Women struggle with body image issues everyday. In our age of skinny praise, women feel as if they meet a certain standard with their body. One man’s social media post proved that females are exposed to these ideals very early in life. Manager of media services at NYU, Jason Y. Evans was visiting the campus’ bookstore when he came across these baby onesies.
I had a very difficult time not raging out about this in the college store. These are onesies…for infants…guess which one is for girls and which one is for boys. THIS is the problem.
Posted by Jason Y. Evans on Thursday, April 2, 2015
The little boy’s onesie says, “I’m super” and includes a cape. On the other hand, the little girl’s says, “I hate my thighs.” The photo shows the controversial topic of how boys and girls are marketed to.
The photo reignited the conversation about harmful effects of gender marketing. Some stuck by the onsie’s creator, Wry Baby and others said it was a horrible example of fat-shaming.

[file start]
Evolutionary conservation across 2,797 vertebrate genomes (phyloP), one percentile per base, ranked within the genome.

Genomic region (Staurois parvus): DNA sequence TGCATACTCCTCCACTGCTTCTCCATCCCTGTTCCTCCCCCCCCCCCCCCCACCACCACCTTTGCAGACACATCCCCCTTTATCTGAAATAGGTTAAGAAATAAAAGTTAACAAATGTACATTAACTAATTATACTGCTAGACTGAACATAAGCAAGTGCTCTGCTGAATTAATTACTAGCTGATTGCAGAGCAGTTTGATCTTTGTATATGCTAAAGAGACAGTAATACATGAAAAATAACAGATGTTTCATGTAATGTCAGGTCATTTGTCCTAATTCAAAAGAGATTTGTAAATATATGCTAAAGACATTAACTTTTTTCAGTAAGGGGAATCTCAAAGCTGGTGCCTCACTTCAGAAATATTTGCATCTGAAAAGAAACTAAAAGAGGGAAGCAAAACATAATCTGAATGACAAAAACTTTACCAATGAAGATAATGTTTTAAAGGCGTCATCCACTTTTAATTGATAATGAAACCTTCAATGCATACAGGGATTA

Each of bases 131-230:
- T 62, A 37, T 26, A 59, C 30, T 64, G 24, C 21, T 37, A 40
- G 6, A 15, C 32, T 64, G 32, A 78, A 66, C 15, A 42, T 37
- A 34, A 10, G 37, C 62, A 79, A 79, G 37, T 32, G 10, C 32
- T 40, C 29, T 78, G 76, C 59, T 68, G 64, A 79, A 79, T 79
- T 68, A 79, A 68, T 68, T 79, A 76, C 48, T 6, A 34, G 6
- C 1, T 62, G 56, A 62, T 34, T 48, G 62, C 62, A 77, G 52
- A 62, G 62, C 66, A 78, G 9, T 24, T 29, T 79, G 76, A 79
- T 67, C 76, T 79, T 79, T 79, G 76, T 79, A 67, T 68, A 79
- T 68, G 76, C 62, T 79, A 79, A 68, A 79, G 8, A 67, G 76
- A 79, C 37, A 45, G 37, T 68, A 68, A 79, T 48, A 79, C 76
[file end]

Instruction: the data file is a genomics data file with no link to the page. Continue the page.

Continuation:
The company argued that they specialize in tongue-in-cheek, funny designs, but the argument fell on deaf ears.
Michele Kort wrote in an article that she understands the message was meant as a joke, but still warns about the harmful effects of that joke. “Yes, we know — it’s meant to be funny. After all, the company that sells this onesie with the saying ‘I Hate My Thighs’ is named Wry Baby. And we feminists do have a sense of humor. But really, there’s something icky about projecting fat awareness on babies.”
In response to all of the negative attention stirred up by Kort’s article, Wry Baby pulled the onesie from being offered. However, as seen in the photo, some stores still had it in stock. Fortunately, after Evans’ photo went viral, the NYU bookstore pulled it from their shelves.
Wry Baby has since tried to recover from the controversy by heavily marketing their, “Love me for my leg rolls” onesie.